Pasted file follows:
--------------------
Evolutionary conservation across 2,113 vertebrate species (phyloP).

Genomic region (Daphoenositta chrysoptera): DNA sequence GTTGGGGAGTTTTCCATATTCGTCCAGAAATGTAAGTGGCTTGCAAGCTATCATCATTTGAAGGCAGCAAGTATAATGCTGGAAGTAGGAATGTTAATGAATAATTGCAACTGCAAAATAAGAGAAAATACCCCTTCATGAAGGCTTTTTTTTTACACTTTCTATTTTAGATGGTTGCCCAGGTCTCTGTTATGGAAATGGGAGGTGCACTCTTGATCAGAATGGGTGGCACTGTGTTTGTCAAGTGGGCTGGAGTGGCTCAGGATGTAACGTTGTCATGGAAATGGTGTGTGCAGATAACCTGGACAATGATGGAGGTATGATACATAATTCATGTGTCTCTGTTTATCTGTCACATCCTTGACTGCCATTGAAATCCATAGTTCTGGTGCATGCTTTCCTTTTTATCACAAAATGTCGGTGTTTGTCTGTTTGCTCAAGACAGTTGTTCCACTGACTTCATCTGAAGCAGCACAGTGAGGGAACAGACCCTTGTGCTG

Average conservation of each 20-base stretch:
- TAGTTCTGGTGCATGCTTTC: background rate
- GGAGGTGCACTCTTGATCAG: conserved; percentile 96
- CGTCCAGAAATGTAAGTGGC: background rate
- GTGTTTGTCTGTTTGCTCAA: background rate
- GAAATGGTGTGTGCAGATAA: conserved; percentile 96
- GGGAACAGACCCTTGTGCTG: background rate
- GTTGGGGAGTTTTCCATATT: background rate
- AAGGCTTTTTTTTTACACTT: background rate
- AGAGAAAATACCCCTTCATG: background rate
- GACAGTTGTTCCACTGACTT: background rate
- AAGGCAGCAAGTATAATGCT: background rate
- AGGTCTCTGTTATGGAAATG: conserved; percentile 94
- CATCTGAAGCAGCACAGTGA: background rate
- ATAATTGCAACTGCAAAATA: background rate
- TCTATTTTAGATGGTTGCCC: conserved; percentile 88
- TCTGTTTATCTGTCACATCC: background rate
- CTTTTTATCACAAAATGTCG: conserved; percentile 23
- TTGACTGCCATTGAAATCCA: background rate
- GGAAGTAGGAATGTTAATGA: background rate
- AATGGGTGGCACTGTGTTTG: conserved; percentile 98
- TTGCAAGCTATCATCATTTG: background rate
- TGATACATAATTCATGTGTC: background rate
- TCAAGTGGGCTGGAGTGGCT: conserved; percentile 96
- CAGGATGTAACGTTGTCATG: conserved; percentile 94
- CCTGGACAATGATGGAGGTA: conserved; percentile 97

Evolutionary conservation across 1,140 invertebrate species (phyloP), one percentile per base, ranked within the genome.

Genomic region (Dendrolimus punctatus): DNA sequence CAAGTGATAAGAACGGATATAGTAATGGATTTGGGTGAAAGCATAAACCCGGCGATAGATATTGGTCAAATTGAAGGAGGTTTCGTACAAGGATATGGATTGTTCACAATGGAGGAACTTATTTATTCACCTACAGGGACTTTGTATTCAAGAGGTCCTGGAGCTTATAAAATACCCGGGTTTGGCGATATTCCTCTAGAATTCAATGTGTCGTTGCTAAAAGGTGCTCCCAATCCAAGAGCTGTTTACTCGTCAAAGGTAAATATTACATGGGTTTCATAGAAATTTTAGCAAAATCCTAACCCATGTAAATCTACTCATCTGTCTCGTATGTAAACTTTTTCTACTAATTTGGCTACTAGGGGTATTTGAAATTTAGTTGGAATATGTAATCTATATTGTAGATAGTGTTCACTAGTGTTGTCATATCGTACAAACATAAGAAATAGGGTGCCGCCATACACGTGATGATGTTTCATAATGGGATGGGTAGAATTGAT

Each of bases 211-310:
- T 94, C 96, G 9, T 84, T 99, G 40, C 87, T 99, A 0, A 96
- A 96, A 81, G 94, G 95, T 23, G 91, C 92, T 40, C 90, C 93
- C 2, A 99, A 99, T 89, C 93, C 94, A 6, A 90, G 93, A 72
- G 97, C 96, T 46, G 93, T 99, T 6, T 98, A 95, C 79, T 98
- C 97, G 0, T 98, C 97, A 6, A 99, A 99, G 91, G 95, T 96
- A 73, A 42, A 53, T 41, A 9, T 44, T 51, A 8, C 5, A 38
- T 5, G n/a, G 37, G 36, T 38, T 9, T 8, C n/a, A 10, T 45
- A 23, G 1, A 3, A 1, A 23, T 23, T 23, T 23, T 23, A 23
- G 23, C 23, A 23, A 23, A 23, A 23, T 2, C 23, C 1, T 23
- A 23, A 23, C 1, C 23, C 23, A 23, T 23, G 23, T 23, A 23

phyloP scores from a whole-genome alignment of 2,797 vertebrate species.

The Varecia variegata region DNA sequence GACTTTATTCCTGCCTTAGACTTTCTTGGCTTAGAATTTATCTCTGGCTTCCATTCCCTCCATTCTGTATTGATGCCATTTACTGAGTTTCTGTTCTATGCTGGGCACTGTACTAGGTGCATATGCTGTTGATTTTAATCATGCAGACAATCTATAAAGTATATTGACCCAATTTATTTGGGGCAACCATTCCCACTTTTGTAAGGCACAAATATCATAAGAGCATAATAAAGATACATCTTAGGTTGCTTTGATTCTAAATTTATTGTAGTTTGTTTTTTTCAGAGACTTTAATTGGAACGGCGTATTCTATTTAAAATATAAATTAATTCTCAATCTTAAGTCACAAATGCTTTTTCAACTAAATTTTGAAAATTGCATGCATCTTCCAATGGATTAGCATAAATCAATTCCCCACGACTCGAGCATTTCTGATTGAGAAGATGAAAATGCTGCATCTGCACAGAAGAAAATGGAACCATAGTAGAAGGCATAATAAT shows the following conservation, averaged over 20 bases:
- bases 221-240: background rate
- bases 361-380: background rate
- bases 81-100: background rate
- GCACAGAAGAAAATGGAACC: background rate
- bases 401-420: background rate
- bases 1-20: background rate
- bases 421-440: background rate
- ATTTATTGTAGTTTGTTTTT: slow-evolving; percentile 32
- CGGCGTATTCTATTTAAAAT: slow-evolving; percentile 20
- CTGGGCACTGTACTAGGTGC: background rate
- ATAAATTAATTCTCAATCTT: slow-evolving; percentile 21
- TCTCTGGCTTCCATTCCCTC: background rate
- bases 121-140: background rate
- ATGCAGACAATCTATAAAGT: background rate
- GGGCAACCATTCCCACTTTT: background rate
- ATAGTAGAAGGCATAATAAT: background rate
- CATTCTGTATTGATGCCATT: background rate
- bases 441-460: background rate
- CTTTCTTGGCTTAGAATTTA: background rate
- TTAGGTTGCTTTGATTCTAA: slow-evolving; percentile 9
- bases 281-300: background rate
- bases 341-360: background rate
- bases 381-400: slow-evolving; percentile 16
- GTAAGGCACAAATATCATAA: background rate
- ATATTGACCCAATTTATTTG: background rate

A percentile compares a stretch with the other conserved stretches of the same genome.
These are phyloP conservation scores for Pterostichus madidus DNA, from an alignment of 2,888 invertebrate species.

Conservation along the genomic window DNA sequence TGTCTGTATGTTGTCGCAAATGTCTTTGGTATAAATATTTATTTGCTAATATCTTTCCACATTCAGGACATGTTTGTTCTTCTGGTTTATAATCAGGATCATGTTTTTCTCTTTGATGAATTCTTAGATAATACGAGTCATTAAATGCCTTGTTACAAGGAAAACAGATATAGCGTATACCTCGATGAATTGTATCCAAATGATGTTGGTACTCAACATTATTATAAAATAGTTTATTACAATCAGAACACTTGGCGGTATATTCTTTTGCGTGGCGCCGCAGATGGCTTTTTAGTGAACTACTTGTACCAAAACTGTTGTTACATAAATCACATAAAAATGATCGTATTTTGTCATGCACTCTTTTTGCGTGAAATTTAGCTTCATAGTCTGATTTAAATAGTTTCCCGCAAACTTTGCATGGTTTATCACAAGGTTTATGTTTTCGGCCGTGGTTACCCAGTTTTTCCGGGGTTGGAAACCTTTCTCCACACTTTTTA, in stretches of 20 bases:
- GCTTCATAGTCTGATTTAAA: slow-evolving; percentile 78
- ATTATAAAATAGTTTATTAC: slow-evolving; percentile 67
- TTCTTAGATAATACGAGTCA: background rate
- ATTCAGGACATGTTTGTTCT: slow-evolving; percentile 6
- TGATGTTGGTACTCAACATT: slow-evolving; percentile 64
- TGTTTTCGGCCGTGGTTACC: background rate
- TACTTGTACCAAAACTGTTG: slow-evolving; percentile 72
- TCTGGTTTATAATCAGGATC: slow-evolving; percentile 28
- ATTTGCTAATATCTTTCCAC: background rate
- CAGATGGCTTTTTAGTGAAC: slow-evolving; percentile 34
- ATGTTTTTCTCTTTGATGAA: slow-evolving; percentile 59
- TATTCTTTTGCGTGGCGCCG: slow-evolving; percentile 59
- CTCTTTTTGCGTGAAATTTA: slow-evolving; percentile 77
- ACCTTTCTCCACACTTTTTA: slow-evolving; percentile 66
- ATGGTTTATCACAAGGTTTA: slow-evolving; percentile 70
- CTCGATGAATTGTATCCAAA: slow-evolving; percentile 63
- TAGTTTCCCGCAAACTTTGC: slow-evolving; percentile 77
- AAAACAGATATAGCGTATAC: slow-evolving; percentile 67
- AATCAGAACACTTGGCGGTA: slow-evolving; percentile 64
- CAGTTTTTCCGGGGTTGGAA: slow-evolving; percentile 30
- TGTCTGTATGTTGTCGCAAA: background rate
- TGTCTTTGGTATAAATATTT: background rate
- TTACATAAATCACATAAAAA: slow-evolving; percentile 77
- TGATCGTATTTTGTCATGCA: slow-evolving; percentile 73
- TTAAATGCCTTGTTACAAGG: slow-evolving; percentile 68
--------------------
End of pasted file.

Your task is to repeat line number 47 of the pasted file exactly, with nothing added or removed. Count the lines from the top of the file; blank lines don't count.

- GCACAGAAGAAAATGGAACC: background rate